After taking some time to reflect on my experience at EQUIP Boot Camp this year, I realized that the Holy Spirit had used the time spent on Precept’s campus this summer to convict me about an incorrect, sinful pattern in my thinking. Here’s the lie – the only necessary component to a fulfilling Christian life is the health of my personal relationship with God: my Bible study, my prayer life, my personal holiness.
You see, before studying Ephesians at EQUIP, I was living, albeit unknowingly, like I did not need my fellow Christians. Now don’t get me wrong, I was not one of those so-called “Lone-Ranger Christians,” who say things like, “I love Jesus, but I don’t like the Church.” In fact, if you had asked me before camp, I would have told you that I loved the Church and knew “that Christian community was beneficial to my spiritual health and growth.” But it is that very statement that reveals the lie I was believing.
Notice that I said that Christian community was “beneficial” to my growth as a Christian. Saying that something is beneficial is drastically different from deeming something necessary. A benefit would be: something good that is added on to what is needed. For example, let’s pretend that I go to a fast-food restaurant and order a cheeseburger and they tell me, “well sir, it’s your lucky day because today we have a buy-one-get-one-free deal on cheeseburgers.”
Great, huh?!! But notice that all I needed was one cheeseburger to satisfy my hunger; the additional burger was only an added benefit. In contrast, to call something necessary is to say that it is essential or required for something to be what it is. Food is necessary for me to have because my body would starve and die without it.
Well this is how I treated the Church. I thought I could survive as a Christian without my fellow brothers and sisters while recognizing that their community could be an added luxury to my life. But as I studied Ephesians 4:11–16 at Boot Camp, these verses condemned my thinking.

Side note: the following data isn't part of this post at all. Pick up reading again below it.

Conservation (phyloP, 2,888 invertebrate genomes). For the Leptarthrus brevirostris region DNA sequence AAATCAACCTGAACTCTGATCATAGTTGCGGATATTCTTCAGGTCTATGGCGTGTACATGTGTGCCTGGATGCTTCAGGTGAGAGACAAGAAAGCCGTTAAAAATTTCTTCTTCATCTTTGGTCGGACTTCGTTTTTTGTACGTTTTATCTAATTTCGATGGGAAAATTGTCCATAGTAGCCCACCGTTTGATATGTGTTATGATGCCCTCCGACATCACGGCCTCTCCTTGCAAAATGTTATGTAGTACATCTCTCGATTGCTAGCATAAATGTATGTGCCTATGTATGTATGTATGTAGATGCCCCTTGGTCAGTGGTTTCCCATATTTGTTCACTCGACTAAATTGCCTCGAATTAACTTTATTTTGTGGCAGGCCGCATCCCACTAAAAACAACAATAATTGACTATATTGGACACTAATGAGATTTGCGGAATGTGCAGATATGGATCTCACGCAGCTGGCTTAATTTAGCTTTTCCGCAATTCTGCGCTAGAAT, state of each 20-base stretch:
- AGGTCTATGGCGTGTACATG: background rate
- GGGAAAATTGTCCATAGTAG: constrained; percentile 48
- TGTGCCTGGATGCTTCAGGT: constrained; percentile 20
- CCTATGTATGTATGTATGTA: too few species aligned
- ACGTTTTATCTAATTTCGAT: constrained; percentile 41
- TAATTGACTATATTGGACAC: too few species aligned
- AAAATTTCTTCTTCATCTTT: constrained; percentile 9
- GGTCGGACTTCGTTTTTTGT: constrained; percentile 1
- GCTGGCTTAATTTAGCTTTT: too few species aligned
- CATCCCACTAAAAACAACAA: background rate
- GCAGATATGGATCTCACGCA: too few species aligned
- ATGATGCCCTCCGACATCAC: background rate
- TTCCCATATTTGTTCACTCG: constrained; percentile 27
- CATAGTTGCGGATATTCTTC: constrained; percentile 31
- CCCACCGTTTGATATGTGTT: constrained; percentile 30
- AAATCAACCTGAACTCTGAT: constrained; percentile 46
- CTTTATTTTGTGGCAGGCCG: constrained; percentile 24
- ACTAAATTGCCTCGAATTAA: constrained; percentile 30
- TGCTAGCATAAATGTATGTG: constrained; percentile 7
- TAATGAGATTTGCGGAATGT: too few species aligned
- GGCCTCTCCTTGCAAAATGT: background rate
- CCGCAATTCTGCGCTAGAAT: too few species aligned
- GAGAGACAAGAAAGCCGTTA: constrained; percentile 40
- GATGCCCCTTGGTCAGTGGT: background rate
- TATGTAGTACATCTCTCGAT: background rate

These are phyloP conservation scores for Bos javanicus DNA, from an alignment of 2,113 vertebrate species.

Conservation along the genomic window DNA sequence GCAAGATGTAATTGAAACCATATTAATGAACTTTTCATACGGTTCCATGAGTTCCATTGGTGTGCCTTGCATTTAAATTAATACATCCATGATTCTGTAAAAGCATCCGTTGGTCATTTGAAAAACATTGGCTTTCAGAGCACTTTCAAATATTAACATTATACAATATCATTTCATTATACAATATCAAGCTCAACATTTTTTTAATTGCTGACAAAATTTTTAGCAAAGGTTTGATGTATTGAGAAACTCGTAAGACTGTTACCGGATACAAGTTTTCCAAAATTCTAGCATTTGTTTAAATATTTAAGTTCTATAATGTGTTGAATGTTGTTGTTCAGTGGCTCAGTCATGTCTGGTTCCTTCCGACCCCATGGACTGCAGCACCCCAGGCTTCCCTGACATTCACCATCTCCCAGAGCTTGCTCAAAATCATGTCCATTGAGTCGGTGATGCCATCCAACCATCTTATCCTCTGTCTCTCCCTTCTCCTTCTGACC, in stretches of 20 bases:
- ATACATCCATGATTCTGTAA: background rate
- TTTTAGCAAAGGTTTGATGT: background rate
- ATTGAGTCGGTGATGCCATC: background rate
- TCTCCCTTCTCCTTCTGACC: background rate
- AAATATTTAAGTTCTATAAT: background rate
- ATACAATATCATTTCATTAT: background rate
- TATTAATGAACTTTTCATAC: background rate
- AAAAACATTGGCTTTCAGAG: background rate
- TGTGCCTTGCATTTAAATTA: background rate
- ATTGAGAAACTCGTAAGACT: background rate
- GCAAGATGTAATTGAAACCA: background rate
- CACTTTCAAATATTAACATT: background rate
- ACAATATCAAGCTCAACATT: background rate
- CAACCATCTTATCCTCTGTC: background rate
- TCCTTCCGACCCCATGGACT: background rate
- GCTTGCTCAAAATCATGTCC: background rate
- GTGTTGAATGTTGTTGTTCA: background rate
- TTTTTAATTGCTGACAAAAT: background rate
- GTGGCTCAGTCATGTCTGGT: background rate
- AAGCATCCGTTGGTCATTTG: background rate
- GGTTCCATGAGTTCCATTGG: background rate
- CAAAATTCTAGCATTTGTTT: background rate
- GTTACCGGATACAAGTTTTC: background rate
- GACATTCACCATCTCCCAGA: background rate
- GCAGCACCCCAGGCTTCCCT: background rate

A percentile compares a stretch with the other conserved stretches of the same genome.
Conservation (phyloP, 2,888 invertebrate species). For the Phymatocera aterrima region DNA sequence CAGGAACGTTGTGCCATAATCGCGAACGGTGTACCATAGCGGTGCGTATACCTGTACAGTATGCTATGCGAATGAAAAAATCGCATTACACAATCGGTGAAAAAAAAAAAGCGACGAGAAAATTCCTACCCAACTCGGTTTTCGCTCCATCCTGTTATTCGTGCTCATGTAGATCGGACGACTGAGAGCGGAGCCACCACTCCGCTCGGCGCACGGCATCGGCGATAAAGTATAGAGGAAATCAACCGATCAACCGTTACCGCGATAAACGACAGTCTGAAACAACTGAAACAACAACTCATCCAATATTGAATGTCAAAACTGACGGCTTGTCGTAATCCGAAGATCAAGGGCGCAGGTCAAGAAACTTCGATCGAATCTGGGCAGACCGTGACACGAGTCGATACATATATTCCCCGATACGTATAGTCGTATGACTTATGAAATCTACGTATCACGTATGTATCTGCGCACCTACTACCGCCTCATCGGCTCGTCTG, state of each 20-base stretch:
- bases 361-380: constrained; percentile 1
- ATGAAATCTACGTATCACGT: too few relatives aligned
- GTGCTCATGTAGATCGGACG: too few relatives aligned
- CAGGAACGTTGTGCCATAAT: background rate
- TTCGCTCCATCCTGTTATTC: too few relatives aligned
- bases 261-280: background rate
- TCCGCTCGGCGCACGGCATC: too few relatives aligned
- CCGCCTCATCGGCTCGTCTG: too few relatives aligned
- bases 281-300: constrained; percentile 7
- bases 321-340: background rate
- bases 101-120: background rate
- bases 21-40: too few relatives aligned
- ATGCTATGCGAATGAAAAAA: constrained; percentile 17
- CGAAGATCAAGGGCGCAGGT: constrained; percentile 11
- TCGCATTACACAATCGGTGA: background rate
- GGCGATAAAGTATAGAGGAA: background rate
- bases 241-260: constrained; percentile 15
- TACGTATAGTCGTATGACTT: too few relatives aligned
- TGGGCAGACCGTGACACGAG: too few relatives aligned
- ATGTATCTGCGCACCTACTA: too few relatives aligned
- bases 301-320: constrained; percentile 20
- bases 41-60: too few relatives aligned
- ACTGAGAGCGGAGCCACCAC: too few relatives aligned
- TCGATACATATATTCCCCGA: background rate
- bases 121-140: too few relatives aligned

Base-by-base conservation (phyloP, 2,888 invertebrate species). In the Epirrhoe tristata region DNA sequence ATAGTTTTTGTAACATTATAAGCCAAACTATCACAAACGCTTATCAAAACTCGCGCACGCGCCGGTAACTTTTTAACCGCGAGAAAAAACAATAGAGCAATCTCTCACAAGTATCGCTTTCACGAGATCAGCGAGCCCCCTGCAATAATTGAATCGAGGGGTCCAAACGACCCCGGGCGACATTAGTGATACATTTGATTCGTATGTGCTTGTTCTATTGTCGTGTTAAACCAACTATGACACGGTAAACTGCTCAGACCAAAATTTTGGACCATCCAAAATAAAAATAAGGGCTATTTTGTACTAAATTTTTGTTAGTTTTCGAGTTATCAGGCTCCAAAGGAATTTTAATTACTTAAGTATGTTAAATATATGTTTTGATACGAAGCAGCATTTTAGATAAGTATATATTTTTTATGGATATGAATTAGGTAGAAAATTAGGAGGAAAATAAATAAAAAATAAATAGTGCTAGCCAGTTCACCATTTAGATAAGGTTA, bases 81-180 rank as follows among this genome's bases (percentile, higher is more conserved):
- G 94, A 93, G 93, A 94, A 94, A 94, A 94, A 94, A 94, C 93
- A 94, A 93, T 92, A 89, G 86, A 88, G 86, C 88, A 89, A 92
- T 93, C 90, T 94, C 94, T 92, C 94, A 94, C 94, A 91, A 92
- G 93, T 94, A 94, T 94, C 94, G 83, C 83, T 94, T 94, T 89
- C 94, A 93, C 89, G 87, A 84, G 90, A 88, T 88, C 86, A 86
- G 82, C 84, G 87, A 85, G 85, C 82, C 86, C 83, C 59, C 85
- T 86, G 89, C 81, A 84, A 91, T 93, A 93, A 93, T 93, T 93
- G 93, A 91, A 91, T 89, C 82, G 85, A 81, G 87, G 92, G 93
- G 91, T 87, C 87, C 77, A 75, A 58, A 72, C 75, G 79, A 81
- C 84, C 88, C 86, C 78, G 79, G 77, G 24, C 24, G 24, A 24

11 And he gave the apostles, the prophets, the evangelists, the shepherds and teachers, 12 to equip the saints for the work of ministry, for building up the body of Christ, 13 until we all attain to the unity of the faith and of the knowledge of the Son of God, to mature manhood, to the measure of the stature of the fullness of Christ, 14 so that we may no longer be children, tossed to and fro by the waves and carried about by every wind of doctrine, by human cunning, by craftiness in deceitful schemes. 15 Rather, speaking the truth in love, we are to grow up in every way into him who is the head, into Christ, 16 from whom the whole body, joined and held together by every joint with which it is equipped, when each part is working properly, makes the body grow so that it builds itself up in love.”
What these verses are saying is that if we are to attain a “mature manhood” or be built up into Christ, each part of the body must work properly. This is a crazy idea, that God has chosen to use us to conform each other into the image of Christ. But without the Church, we are starving our Christian life.
Not only was I confronted with this truth in Ephesians, but I witnessed it every day at Boot Camp. There were so many necessary components that went into making camp successful; take away any of them and it would not have worked properly. Here are just a few of them:
— At the guidance of the teachers, students studied the Word for themselves for over 4 hours a day in classroom time.
— The staff poured their hearts and lives into their campers during room and team times.
— The support staff worked behind the scenes to set up and tear down.
— The main session speakers spoke truth into the students during main session.
— The prayerful worship led by Joy and Jeff during main and mini-main sessions.
— The leadership and administrative gifts utilized by Carlotta and Kiersten, without which the camp would have been chaotic.
As a result of all these moving parts working together, the lives of the students, the staff and my own life were changed. At EQUIP, I realized that this is what a fulfilled Christian life looks like. I realized that I need the Church.
If you happen to know Richard you know that he lives with purpose! Richard has been around the Precept Ministries for years, has served as one of our summer interns, and now serves on the Transform Student Ministries staff. Richard attends Lee University as a graduate student and hopes to someday be a college professor. He lives in Chattanooga, Tennessee, with his beautiful wife Courtney, and his baby Beni!